In a debate that could determine how historic buildings are redeveloped across Baltimore County, Oella residents argued yesterday the merits of two bills that would allow a 19th-century mill to be converted into luxury apartments.
More than a dozen residents appeared at a County Council work session to speak in favor of the bills, which would exempt historic buildings from some open space and parking requirements. Without the bills and the redevelopment of Oella Mill, they said, the historic centerpiece of their community would eventually crumble.
"To survive, it must be adapted," said Douglas Hough, who has lived in Oella two years.
A smaller group protested the bills, which are sponsored by Council Chairman Stephen G. Samuel Moxley, saying that the mill project would clog the narrow, twisting roads in their community across the Patapsco River from Ellicott City.
Opponents said they don't object to redeveloping the mill, but believe the plan under consideration would add too many homes. "These bills will directly affect our safety," said Henry Berger, another Oella resident.
The $26 million renovation project, proposed by Forest City Residential Group of Cleveland, would create 175 apartments, which the company has said would rent for as much as $3,000 a month.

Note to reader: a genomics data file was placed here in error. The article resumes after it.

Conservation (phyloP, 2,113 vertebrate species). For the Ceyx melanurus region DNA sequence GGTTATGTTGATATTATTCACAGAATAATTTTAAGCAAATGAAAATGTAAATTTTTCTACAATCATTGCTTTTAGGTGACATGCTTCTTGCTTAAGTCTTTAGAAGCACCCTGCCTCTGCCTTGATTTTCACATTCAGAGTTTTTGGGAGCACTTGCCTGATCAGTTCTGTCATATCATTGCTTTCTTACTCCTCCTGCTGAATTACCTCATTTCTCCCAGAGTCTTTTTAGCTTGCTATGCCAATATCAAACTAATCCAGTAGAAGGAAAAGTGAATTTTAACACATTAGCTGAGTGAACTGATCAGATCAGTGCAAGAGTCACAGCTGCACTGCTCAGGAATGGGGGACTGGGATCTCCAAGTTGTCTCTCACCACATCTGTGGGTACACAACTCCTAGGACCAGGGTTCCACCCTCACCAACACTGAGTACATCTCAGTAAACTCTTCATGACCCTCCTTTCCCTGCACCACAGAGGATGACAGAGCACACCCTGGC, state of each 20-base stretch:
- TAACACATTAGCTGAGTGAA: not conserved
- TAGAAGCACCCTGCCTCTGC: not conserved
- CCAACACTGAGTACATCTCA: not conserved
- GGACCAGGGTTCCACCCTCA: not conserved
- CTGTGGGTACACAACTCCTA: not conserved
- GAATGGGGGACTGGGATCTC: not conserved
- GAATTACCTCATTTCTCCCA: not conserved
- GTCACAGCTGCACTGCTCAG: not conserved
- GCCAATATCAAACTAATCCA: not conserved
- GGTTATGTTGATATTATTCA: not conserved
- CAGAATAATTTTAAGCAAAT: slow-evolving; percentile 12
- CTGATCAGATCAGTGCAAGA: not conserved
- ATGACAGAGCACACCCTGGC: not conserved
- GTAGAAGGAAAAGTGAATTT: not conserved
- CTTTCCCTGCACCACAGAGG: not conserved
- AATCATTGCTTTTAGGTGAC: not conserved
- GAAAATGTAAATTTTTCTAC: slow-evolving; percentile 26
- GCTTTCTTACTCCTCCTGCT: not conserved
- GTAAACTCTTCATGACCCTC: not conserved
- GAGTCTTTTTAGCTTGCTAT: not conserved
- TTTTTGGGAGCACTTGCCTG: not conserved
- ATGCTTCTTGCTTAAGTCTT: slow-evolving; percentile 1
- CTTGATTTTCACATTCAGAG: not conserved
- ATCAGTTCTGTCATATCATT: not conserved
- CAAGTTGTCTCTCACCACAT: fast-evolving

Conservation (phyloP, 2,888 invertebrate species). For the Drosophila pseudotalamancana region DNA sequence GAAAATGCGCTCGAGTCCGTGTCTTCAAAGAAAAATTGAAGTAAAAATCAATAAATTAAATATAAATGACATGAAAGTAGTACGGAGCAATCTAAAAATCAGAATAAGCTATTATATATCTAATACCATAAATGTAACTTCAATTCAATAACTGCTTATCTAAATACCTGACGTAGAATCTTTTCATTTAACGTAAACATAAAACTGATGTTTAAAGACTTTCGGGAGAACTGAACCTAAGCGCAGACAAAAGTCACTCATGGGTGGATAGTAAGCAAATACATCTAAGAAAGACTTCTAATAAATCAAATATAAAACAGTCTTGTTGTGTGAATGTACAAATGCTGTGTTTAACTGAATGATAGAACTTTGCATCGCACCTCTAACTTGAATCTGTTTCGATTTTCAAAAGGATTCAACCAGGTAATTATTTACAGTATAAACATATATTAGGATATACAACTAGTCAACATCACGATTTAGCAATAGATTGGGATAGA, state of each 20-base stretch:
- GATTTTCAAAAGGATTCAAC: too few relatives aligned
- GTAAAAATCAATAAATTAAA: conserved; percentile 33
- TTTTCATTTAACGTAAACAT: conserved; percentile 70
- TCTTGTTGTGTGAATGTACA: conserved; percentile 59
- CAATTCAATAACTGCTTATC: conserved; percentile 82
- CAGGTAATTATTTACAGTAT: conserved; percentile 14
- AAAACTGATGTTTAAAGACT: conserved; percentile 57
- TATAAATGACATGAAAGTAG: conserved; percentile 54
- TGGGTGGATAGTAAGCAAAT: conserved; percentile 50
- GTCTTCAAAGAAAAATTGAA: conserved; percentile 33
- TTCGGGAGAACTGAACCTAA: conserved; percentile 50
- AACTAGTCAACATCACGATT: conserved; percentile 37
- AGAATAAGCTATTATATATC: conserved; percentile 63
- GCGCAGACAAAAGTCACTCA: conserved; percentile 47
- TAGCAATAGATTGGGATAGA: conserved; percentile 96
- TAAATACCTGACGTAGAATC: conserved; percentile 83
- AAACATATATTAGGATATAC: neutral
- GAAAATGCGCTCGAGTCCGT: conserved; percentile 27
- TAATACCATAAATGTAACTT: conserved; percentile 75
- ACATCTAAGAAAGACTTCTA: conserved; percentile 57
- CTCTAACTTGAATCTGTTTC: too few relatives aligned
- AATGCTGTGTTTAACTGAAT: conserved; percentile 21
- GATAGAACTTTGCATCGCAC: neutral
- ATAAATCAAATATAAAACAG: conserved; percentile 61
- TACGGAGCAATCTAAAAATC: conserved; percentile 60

Moxley has called the proposal the best alternative for the site, which also could be turned into a restaurant or banquet hall. Those uses would put far more cars on the road, he said.
Daniel Stone, a representative of the company that owns the mill, said the building's current use as an antiques market doesn't generate enough rent to pay for proper maintenance.
"Now is the time for this project to be redeveloped," Stone said. "This building needs a great deal of attention."
County law requires that developers provide a certain amount of parking and recreation space when they build residences; in some circumstances, a buffer between types of development also is required.
Forest City received variances from those requirements from the county zoning commissioner, but opponents in the community took the company to court and won.
However, Moxley said he believes that Circuit Judge Patrick Cavanaugh was misreading county law. While both sides are preparing for an appeal, the councilman has pursued legislation that would specifically exempt the project from those requirements.
Because preservation laws severely limit what can be done to historic buildings, it is often impossible to provide the open space, parking and other amenities the law requires when adapting them, Moxley said.
Julia Graham, a 14-year resident of Oella, agrees.
"There are many older buildings in Baltimore County," she said. "And if redevelopment is our priority, putting barriers to the residential redevelopment of older commercial buildings is not the way to do it."